Quiet Time Geomagnetic Field Variations in the Equatorial East African Region During the Inclining Phase of Solar Cycle 24
International Journal of Astrophysics and Space Science
Volume 4, Issue 2, April 2016, Pages: 21-25
Received: May 23, 2016;
Accepted: Jun. 1, 2016;
Published: Jun. 20, 2016
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Omondi George Erick, Department of Physics and Materials Science, Maseno University, Maseno, Kenya
Baki Paul, Department of Physics and Space Science, Technical University of Kenya, Nairobi, Kenya
Ndinya Boniface, Department of Physics, Masinde Muliro University of Science and Technology, Kakamega, Kenya
In the present paper, geomagnetic field data obtained from magnetometer measurements at two ground based stations have been used to study solar activity dependence of the solar quiet variations. The study has focused on the horizontal component of the geomagnetic field. The data used in the current study was obtained for all quiet periods from the solar minimum year (2009) through the solar maximum year (2014) to the start of the declining phase (year 2015) of Solar Cycle 24. The present study uses the magnetic data from International Real-time Magnetic Observatory Network (INTERMAGNET) station at Addis Ababa (geomagnetic latitude 0.18°N, geomagnetic longitude110.47°E) and MAGnetic Data Acquisition System (MAGDAS) station at Nairobi (geomagnetic latitude 10.65°S, geomagnetic longitude 108.18°E). The amplitude of mean Sq(H) has shown a dependence on local time of the day and solar activity, with peak values occurring between 1100 LT and 1200 LT and increasing with increase in solar activity; attaining highest values during the solar maximum year. Further, the amplitude of mean Sq(H) at Nairobi is higher than the corresponding values at Addis Ababa in the morning hours around 0700-0800 LT. The local time dependence is attributed to the variation in solar heating and ionization rates while the solar activity dependence is attributed to the increase in electron density with increase in solar activity. The larger morning hours’ amplitudes at Nairobi than Addis Ababa are possibly due to counter electrojet effects close to the geomagnetic equator.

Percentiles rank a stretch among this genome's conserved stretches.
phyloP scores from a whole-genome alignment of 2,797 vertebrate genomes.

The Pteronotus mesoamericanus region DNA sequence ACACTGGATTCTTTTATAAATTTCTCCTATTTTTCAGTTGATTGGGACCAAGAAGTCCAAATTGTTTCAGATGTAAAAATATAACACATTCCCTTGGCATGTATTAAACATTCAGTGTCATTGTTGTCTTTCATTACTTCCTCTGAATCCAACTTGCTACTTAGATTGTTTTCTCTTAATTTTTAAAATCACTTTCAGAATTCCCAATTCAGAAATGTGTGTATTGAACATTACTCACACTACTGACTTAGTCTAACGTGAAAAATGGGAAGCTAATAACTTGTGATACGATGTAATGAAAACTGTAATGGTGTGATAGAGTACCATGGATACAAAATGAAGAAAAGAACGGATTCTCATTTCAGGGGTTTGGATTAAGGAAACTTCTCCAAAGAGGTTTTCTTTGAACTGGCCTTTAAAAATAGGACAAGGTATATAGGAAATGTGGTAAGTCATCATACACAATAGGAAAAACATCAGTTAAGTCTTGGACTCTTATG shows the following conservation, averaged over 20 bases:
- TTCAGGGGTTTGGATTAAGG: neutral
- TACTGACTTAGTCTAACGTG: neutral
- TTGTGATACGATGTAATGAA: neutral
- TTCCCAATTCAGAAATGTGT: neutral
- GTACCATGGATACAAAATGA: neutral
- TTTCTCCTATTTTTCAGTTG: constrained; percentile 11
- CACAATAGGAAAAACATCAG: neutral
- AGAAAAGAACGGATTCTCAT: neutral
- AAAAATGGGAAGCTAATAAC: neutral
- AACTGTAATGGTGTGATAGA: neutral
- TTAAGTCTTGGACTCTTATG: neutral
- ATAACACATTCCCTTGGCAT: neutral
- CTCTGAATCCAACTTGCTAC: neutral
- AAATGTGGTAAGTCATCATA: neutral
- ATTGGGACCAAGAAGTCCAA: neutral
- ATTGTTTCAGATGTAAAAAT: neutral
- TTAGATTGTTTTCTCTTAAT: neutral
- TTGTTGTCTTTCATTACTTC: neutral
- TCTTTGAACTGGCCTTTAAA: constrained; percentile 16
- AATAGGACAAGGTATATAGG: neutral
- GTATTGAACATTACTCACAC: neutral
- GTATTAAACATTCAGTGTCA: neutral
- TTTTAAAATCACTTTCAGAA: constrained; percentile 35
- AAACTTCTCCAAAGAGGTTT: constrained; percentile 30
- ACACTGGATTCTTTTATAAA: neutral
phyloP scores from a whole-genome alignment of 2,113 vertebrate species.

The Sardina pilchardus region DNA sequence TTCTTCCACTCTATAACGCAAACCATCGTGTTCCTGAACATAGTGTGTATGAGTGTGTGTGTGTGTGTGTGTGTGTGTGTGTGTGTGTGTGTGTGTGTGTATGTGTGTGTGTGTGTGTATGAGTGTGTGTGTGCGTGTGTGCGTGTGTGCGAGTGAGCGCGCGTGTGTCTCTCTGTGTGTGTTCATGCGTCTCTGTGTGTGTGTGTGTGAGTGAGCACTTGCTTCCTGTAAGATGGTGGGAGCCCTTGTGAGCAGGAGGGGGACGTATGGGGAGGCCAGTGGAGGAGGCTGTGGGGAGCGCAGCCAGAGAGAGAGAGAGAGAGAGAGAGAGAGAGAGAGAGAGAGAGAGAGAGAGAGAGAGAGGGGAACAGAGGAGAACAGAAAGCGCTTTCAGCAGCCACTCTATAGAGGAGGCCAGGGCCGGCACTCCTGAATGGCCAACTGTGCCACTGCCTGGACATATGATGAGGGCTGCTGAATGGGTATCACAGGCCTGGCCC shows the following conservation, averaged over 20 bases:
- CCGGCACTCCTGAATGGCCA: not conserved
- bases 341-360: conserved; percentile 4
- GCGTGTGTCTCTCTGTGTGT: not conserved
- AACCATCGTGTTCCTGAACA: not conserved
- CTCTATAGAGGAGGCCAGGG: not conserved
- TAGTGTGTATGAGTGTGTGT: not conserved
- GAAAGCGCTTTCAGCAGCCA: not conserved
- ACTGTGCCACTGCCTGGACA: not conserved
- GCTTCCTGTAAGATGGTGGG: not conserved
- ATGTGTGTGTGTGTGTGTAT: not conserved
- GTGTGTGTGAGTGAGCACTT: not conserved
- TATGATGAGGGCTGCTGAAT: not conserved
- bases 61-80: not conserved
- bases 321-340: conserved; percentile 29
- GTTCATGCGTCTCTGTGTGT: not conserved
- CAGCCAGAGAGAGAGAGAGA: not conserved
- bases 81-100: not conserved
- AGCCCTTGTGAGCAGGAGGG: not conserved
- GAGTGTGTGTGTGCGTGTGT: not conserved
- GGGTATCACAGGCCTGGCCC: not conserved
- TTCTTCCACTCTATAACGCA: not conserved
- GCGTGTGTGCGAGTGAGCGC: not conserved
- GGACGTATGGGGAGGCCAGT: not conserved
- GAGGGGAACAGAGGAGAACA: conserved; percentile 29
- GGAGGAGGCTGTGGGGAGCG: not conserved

Omondi George Erick,
Quiet Time Geomagnetic Field Variations in the Equatorial East African Region During the Inclining Phase of Solar Cycle 24, International Journal of Astrophysics and Space Science.
Vol. 4, No. 2,
2016, pp. 21-25.
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